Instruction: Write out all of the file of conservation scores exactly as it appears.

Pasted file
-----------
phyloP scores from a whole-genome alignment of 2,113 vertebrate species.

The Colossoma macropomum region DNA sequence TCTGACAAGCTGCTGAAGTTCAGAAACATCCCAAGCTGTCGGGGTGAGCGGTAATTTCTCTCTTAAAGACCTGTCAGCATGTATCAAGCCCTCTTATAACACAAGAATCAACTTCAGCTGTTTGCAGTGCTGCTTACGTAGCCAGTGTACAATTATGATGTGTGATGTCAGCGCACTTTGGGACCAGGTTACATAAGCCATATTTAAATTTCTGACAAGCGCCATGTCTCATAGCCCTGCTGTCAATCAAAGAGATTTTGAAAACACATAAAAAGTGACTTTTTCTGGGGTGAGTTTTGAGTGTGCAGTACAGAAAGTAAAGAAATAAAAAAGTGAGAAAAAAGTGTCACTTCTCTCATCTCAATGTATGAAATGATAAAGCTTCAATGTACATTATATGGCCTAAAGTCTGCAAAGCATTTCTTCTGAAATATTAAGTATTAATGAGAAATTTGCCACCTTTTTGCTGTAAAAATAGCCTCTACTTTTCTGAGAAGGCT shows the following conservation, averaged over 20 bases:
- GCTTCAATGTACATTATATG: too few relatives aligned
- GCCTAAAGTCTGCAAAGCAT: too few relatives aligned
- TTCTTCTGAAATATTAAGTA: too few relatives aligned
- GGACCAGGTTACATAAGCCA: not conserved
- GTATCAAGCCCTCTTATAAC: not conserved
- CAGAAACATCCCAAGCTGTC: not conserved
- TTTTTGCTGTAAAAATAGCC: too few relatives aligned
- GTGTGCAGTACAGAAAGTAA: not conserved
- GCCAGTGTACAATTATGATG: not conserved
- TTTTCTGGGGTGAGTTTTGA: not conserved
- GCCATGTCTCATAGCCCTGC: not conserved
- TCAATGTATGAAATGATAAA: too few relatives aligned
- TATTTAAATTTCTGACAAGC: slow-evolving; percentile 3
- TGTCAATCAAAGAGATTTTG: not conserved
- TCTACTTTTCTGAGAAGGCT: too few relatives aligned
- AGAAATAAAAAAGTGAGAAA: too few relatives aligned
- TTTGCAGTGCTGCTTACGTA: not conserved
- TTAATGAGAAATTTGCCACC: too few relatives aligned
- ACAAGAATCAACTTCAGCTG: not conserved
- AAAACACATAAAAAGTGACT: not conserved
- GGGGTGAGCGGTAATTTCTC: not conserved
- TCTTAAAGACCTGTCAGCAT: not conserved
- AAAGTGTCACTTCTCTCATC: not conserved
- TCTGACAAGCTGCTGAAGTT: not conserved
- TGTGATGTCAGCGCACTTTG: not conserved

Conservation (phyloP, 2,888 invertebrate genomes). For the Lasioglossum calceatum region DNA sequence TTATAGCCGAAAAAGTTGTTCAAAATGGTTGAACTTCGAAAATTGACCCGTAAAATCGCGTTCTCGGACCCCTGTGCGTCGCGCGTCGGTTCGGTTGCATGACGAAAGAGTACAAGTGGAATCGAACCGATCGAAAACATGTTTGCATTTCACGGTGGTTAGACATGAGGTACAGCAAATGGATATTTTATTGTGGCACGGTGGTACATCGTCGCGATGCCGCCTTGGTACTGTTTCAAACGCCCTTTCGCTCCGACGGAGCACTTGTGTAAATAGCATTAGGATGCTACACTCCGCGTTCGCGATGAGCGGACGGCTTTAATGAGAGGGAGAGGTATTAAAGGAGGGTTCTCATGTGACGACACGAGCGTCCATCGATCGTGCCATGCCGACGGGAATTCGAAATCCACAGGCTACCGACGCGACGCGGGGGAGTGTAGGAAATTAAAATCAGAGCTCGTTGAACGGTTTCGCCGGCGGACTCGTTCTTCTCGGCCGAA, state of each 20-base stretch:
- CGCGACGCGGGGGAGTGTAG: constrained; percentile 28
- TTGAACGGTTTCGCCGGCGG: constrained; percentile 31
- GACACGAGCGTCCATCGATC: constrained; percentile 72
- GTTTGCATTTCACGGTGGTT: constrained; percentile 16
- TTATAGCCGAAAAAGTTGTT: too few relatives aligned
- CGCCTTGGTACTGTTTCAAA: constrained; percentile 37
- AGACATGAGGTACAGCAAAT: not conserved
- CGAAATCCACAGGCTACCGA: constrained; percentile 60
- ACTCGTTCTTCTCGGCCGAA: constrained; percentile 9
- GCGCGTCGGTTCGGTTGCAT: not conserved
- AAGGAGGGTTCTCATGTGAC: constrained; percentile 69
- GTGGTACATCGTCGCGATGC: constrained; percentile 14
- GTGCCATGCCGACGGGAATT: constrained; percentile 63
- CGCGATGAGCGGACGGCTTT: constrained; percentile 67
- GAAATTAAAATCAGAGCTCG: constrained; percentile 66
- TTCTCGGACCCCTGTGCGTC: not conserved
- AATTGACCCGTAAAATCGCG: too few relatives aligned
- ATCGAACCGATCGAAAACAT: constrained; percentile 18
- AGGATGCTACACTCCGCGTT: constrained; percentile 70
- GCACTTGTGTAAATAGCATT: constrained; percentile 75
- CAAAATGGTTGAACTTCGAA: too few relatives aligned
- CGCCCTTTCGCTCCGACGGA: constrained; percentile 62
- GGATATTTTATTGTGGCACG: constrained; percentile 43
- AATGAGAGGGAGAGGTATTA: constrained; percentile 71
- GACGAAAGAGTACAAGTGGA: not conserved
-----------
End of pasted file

phyloP scores from a whole-genome alignment of 2,113 vertebrate species.

The Colossoma macropomum region DNA sequence TCTGACAAGCTGCTGAAGTTCAGAAACATCCCAAGCTGTCGGGGTGAGCGGTAATTTCTCTCTTAAAGACCTGTCAGCATGTATCAAGCCCTCTTATAACACAAGAATCAACTTCAGCTGTTTGCAGTGCTGCTTACGTAGCCAGTGTACAATTATGATGTGTGATGTCAGCGCACTTTGGGACCAGGTTACATAAGCCATATTTAAATTTCTGACAAGCGCCATGTCTCATAGCCCTGCTGTCAATCAAAGAGATTTTGAAAACACATAAAAAGTGACTTTTTCTGGGGTGAGTTTTGAGTGTGCAGTACAGAAAGTAAAGAAATAAAAAAGTGAGAAAAAAGTGTCACTTCTCTCATCTCAATGTATGAAATGATAAAGCTTCAATGTACATTATATGGCCTAAAGTCTGCAAAGCATTTCTTCTGAAATATTAAGTATTAATGAGAAATTTGCCACCTTTTTGCTGTAAAAATAGCCTCTACTTTTCTGAGAAGGCT shows the following conservation, averaged over 20 bases:
- GCTTCAATGTACATTATATG: too few relatives aligned
- GCCTAAAGTCTGCAAAGCAT: too few relatives aligned
- TTCTTCTGAAATATTAAGTA: too few relatives aligned
- GGACCAGGTTACATAAGCCA: not conserved
- GTATCAAGCCCTCTTATAAC: not conserved
- CAGAAACATCCCAAGCTGTC: not conserved
- TTTTTGCTGTAAAAATAGCC: too few relatives aligned
- GTGTGCAGTACAGAAAGTAA: not conserved
- GCCAGTGTACAATTATGATG: not conserved
- TTTTCTGGGGTGAGTTTTGA: not conserved
- GCCATGTCTCATAGCCCTGC: not conserved
- TCAATGTATGAAATGATAAA: too few relatives aligned
- TATTTAAATTTCTGACAAGC: slow-evolving; percentile 3
- TGTCAATCAAAGAGATTTTG: not conserved
- TCTACTTTTCTGAGAAGGCT: too few relatives aligned
- AGAAATAAAAAAGTGAGAAA: too few relatives aligned
- TTTGCAGTGCTGCTTACGTA: not conserved
- TTAATGAGAAATTTGCCACC: too few relatives aligned
- ACAAGAATCAACTTCAGCTG: not conserved
- AAAACACATAAAAAGTGACT: not conserved
- GGGGTGAGCGGTAATTTCTC: not conserved
- TCTTAAAGACCTGTCAGCAT: not conserved
- AAAGTGTCACTTCTCTCATC: not conserved
- TCTGACAAGCTGCTGAAGTT: not conserved
- TGTGATGTCAGCGCACTTTG: not conserved

Conservation (phyloP, 2,888 invertebrate genomes). For the Lasioglossum calceatum region DNA sequence TTATAGCCGAAAAAGTTGTTCAAAATGGTTGAACTTCGAAAATTGACCCGTAAAATCGCGTTCTCGGACCCCTGTGCGTCGCGCGTCGGTTCGGTTGCATGACGAAAGAGTACAAGTGGAATCGAACCGATCGAAAACATGTTTGCATTTCACGGTGGTTAGACATGAGGTACAGCAAATGGATATTTTATTGTGGCACGGTGGTACATCGTCGCGATGCCGCCTTGGTACTGTTTCAAACGCCCTTTCGCTCCGACGGAGCACTTGTGTAAATAGCATTAGGATGCTACACTCCGCGTTCGCGATGAGCGGACGGCTTTAATGAGAGGGAGAGGTATTAAAGGAGGGTTCTCATGTGACGACACGAGCGTCCATCGATCGTGCCATGCCGACGGGAATTCGAAATCCACAGGCTACCGACGCGACGCGGGGGAGTGTAGGAAATTAAAATCAGAGCTCGTTGAACGGTTTCGCCGGCGGACTCGTTCTTCTCGGCCGAA, state of each 20-base stretch:
- CGCGACGCGGGGGAGTGTAG: constrained; percentile 28
- TTGAACGGTTTCGCCGGCGG: constrained; percentile 31
- GACACGAGCGTCCATCGATC: constrained; percentile 72
- GTTTGCATTTCACGGTGGTT: constrained; percentile 16
- TTATAGCCGAAAAAGTTGTT: too few relatives aligned
- CGCCTTGGTACTGTTTCAAA: constrained; percentile 37
- AGACATGAGGTACAGCAAAT: not conserved
- CGAAATCCACAGGCTACCGA: constrained; percentile 60
- ACTCGTTCTTCTCGGCCGAA: constrained; percentile 9
- GCGCGTCGGTTCGGTTGCAT: not conserved
- AAGGAGGGTTCTCATGTGAC: constrained; percentile 69
- GTGGTACATCGTCGCGATGC: constrained; percentile 14
- GTGCCATGCCGACGGGAATT: constrained; percentile 63
- CGCGATGAGCGGACGGCTTT: constrained; percentile 67
- GAAATTAAAATCAGAGCTCG: constrained; percentile 66
- TTCTCGGACCCCTGTGCGTC: not conserved
- AATTGACCCGTAAAATCGCG: too few relatives aligned
- ATCGAACCGATCGAAAACAT: constrained; percentile 18
- AGGATGCTACACTCCGCGTT: constrained; percentile 70
- GCACTTGTGTAAATAGCATT: constrained; percentile 75
- CAAAATGGTTGAACTTCGAA: too few relatives aligned
- CGCCCTTTCGCTCCGACGGA: constrained; percentile 62
- GGATATTTTATTGTGGCACG: constrained; percentile 43
- AATGAGAGGGAGAGGTATTA: constrained; percentile 71
- GACGAAAGAGTACAAGTGGA: not conserved